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KWAIDAN: Stories and Studies of Strange Things (Lafcadio Hearn) online

Kwaidan: Ghost Stories and Strange Tales of Old Japan


Hana ka tote koso,
Hi wo kurase,
Akenu ni otoru
Akane sasuran?"

["Being on my way to pay a visit, I found that which I took to be a flower: therefore here I spend the day... Why, in the time before dawn, the dawn-blush tint should glow -- that, indeed, I know not."] [2]

Without a moment's hesitation, she answered him in these verses:--

"Izuru hi no
Honomeku iro wo
Waga sode ni
Tsutsumaba asu mo
Kimiya tomaran."

[If with my sleeve I hid the faint fair color of the dawning sun,-- then, perhaps, in the morning my lord will remain."] [3]

Then Tomotada knew that she accepted his admiration; and he was scarcely less surprised by the art with which she had uttered her feelings in verse, than delighted by the assurance which the verses conveyed. He was now certain that in all this world he could not hope to meet, much less to win, a girl more beautiful and witty than this rustic maid before him; and a voice in his heart seemed to cry out urgently, "Take the luck that the gods have put in your way!" In short he was bewitched -- bewitched to such a degree that, without further preliminary, he asked the old people to give him their daughter in marriage,-- telling them, at the same time, his name and lineage, and his rank in the train of the Lord of Noto.

They bowed down before him, with many exclamations of grateful astonishment. But, after some moments of apparent hesitation, the father replied:--

"Honored master, you are a person of high position, and likely to rise to still higher things. Too great is the favor that you deign to offer us;-- indeed, the depth of our gratitude therefor is not to be spoken or measured. But this girl of ours, being a stupid country-girl of vulgar birth, with no training or teaching of any sort, it would be improper to let her become the wife of a noble samurai. Even to speak of such a matter is not right... But, since you find the girl to your liking, and have condescended to pardon her peasant-manners and to overlook her great rudeness, we do gladly present her to you, for an humble handmaid. Deign, therefore, to act hereafter in her regard according to your august pleasure."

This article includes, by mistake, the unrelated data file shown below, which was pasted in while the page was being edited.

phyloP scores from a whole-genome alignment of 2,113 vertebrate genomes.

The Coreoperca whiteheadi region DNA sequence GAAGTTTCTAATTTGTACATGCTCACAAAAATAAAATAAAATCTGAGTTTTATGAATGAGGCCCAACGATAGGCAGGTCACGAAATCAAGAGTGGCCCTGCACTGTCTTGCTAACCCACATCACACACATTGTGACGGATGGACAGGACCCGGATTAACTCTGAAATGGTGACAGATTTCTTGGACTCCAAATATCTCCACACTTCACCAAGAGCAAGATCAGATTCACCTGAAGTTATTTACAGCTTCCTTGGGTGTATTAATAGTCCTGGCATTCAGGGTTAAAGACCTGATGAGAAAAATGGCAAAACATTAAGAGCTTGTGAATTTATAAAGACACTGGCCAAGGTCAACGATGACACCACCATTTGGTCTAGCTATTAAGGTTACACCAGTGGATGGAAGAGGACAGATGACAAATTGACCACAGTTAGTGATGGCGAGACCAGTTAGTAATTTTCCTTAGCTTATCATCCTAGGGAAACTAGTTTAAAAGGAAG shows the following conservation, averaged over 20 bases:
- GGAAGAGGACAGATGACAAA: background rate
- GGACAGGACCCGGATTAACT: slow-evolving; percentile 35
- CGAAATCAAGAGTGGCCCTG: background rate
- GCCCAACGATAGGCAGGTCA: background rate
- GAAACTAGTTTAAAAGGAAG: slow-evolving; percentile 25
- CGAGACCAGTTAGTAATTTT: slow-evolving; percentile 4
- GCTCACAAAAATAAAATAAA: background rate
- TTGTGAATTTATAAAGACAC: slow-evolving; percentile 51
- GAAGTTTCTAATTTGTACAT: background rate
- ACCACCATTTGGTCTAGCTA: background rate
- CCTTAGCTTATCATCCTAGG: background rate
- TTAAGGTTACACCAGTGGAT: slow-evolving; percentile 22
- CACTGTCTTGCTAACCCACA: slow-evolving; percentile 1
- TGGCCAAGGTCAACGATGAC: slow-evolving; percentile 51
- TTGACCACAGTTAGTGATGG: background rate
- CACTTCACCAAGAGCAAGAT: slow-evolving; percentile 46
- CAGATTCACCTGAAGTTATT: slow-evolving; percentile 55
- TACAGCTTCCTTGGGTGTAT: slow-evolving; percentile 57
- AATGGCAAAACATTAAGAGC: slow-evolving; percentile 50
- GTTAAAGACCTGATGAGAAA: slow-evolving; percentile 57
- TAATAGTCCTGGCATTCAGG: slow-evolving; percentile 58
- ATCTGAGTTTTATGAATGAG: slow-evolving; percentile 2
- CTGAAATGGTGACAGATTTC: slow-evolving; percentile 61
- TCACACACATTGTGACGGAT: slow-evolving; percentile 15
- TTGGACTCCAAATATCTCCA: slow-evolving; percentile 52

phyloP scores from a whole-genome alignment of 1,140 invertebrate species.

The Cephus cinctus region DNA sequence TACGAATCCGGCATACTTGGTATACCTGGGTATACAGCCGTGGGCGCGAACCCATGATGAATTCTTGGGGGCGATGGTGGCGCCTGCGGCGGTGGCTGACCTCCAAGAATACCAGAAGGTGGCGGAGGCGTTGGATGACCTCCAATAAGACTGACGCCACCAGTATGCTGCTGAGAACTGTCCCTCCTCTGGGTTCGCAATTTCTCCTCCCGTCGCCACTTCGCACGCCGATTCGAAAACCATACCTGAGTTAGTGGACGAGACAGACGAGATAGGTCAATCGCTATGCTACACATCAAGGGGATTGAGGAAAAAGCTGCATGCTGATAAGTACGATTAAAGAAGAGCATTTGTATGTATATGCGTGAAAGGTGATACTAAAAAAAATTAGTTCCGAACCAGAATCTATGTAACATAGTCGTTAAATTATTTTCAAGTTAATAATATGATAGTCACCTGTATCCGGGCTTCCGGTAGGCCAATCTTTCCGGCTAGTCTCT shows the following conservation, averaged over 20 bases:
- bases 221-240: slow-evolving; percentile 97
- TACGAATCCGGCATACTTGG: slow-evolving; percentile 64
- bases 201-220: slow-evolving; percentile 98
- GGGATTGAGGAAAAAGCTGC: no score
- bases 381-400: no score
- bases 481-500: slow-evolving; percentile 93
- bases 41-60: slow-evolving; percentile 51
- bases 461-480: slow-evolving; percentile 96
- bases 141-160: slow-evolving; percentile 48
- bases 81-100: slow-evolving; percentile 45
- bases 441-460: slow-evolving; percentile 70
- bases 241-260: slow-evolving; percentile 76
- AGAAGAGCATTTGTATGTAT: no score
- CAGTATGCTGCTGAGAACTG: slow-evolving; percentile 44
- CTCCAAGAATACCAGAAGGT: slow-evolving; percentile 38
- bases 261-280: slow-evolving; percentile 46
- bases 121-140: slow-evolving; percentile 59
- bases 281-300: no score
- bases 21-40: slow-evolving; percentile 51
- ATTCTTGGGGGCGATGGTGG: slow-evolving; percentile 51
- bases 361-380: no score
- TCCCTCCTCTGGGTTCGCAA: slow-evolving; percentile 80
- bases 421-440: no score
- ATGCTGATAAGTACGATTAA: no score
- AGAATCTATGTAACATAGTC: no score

Ere morning the storm had passed; and day broke through a cloudless east. Even if the sleeve of Aoyagi hid from her lover's eyes the rose-blush of that dawn, he could no longer tarry. But neither could he resign himself to part with the girl; and, when everything had been prepared for his journey, he thus addressed her parents:--

"Though it may seem thankless to ask for more than I have already received, I must again beg you to give me your daughter for wife. It would be difficult for me to separate from her now; and as she is willing to accompany me, if you permit, I can take her with me as she is. If you will give her to me, I shall ever cherish you as parents... And, in the meantime, please to accept this poor acknowledgment of your kindest hospitality."

So saying, he placed before his humble host a purse of gold ryo. But the old man, after many prostrations, gently pushed back the gift, and said:--

"Kind master, the gold would be of no use to us; and you will probably have need of it during your long, cold journey. Here we buy nothing; and we could not spend so much money upon ourselves, even if we wished... As for the girl, we have already bestowed her as a free gift;-- she belongs to you: therefore it is not necessary to ask our leave to take her away. Already she has told us that she hopes to accompany you, and to remain your servant for as long as you may be willing to endure her presence. We are only too happy to know that you deign to accept her; and we pray that you will not trouble yourself on our account. In this place we could not provide her with proper clothing,-- much less with a dowry. Moreover, being old, we should in any event have to separate from her before long. Therefore it is very fortunate that you should be willing to take her with you now."

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